solution [2]. Various converter topologies have been
proposed in the available literature [3]-[5]. In the conventional
buck converter usually switching losses are high due to high
switching frequency operation of MOSFET and losses in
freewheeling diode is more due to larger forward voltage drop
and consequently the overall efficiency is degraded to a great
extent. The Synchronous Buck Converter proposed in [4] has
an exquisite design with different modes of operation and with
excellent response, but the design is very complex and more
elements are involved in the circuit and as a result the solution
is not cost effective. In the converter [5], where a keen design
of PID Controller is proposed and implemented, it doesn’t
depict the source dynamics of the converter during source
variations. The converter in [6] is real time implemented in
FPGA environment, but the overall efficiency of the converter
is not discussed. So far many mathematical models for
designing the control circuit for converters were presented but
nowhere the splendid and simple design and interfacing of
practical PV System with Synchronous Buck Converter was
discussed.
This paper presents modeling and analysis of
Synchronous Buck Converter for low power PV energy
system application. The converter is modeled using state
space averaging technique with simple mathematical
equations. For achieving precise dynamic results, PI
Controller is designed for which State Space Modeling
procedure is presented to compute the Kp and KI values of
controller. Further, the efficiency of synchronous buck
Keywords- PV Array, State Space Averaging, Synchronous
Buck Converter, portable applications, PI controller.
INTRODUCTION
At present scenario, the demand of energy is increasing
exponentially and on the contrary the fossil fuel used for
power generation is depleting. Also fossil fuel based power
generation system causes the problem to the environment due
to global warming and greenhouse effect. For clean and green
energy generation, renewable energy sources such as wind,
solar, micro-hydro power generating systems are playing a
pivotal role for future energy demand. Hydro Energy
generation and Wind Energy generation are of course two of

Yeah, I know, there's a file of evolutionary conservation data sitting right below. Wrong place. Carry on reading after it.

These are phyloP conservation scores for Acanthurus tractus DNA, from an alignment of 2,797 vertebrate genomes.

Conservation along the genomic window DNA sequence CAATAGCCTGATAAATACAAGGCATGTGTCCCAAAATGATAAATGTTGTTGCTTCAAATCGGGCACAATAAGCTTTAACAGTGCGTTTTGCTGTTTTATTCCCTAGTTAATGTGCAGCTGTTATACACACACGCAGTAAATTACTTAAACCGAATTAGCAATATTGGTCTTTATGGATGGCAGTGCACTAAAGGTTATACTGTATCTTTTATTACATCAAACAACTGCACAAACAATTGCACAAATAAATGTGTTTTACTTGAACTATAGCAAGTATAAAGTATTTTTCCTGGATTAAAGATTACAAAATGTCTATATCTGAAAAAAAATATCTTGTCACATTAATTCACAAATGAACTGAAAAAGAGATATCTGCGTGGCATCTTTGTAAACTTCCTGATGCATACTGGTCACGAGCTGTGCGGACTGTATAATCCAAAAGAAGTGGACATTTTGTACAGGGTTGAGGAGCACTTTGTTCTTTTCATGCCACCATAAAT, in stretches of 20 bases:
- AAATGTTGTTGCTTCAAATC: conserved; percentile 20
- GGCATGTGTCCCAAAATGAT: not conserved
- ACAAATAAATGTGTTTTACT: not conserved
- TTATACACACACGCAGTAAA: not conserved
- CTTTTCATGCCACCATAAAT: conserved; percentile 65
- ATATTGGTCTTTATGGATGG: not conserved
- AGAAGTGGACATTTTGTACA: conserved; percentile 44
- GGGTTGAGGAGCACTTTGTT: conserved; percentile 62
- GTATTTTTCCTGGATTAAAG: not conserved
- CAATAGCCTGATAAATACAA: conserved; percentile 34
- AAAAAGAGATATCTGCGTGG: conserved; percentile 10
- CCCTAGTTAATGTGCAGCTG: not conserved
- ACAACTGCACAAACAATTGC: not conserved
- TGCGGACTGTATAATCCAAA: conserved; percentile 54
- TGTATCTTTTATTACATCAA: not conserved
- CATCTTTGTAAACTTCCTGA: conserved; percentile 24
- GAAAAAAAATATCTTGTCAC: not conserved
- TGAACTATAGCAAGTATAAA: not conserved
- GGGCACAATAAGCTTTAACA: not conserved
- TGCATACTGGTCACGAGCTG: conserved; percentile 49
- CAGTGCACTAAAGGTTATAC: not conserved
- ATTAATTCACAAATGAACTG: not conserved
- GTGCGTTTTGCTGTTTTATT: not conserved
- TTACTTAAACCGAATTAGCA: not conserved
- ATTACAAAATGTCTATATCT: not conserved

the main sources of renewable energies, but the main
disadvantage in Hydro Energy is that, it is seasonal dependent
and in Wind energy is that it is geographical location
dependent[1]. On the other hand Solar Energy is prevalent all
over the globe and all the time. The amount of irradiance and
temperature may vary from place to place and from time to
time but under given conditions Solar Energy system can be
implemented. Solar Energy or PV energy system is the most
direct way to convert the solar radiation into electricity based
on photovoltaic effect. Despite of high initial costs, they are
already have been implemented in many rural areas. In future
the cost of the PV panel also may diminish, because of the
advancing material technology and also the competition
between manufacturers. Thus PV energy system is mainly
employed for small scale standalone systems or portable
applications. The typical PV system feeds power to the load
via power electronics converters is shown in Fig.1.
47
converter is calculated and is compared with conventional
buck converter. Then Schottky rectifier is proposed which is
clamped across the Synchronous rectifier, which diminishes
the switching losses in Synchronous MOSFET.
The paper is organized as follows: State Space Modeling
of synchronous buck converter is analyzed and explained in
section II. Further, closed loop control using PI controller is
explained in section III and results and discussions are made
in Section IV followed by references.
dVC
IL  C

dt
dVC

dt
VC  RESR C
dVC
dt
RLOAD
(6)
VC
IL

RESR
R
C (1 
) RLOAD C (1  ESR )
RLOAD
RLOAD
From equations (5) & (6)
R ESR
V
R ESR
V
dI L
I
  L (RL 
)  C (1 
) G
R ESR
R ESR
dt
L
L
L
(1 
)
R LOAD (1 
)
R LOAD
R LOAD
From above equation (7)
MATHEMETICAL MODELLING FOR CONTROL DESIGN:
STATE SPACE ANALYSIS
In order to analyze our system, it is essential to reduce
the complexity of the mathematical expressions, as well as to
resort to computers for most of the tedious computations
necessary in the analysis; state-space approach is best suited
for this purpose [7]. To get proper dynamic equation for
synchronous buck converter, we define the two phase of
switches (ON and OFF). The network has two energy storage
elements: a capacitor C and an inductor L. Assuming voltage
across capacitor and current through inductor at t=0 is zero.
The only means of selection of state variables is
RESR
 1
)
 dI L   ( RL 
R
 dt   L
1  ESR

 
RLOAD


1
 dVC  
R


C (1  ESR )
 dt  
R
LOAD

1
RESR

1
(1 
)
RESR 
L
RLOAD (1 
)  IL   L 
RLOAD     

V
1
     G

 VC   
RESR
RLOADC (1 
) 
0 
RLOAD

state equation for this phase is given below:
RESR
 1
 (R 
)
    L L
R
1  ESR
 X1  
RLOAD
 
1
   
X  
R
 2 
C (1  ESR )
RLOAD

 X1=IL & X2=VC
(9)
And voltage across RLOAD as the output variable (Vout) =y,
considering input voltage VG=U.
The state space equations are ,

X  AX  BU
From Fig.3:

Y  CX  DU
VOUT  VC  RESR C
a. During ON State :-
From equation (7) & (8)
VOUT

 R
ESR

1  RESR

RLOAD


 R
ESR
Y  
1  R ESR

R LOAD

1
RESR

1
(1 
)
RESR   X 1   
L
RLOAD (1 
) 
 L
RLOAD  
   V

1
   G




RESR
RLOADC (1 
)   X 2  0 
 
RLOAD

dVC
dt
(8)
 I L 
 
RESR
 
1
R
 
RLOAD (1  ESR )   
RLOAD  VC 
 X1

RESR

1
RESR  
RLOAD (1 
) 
RLOAD   X 2

 0 
  
   U
  
  
 0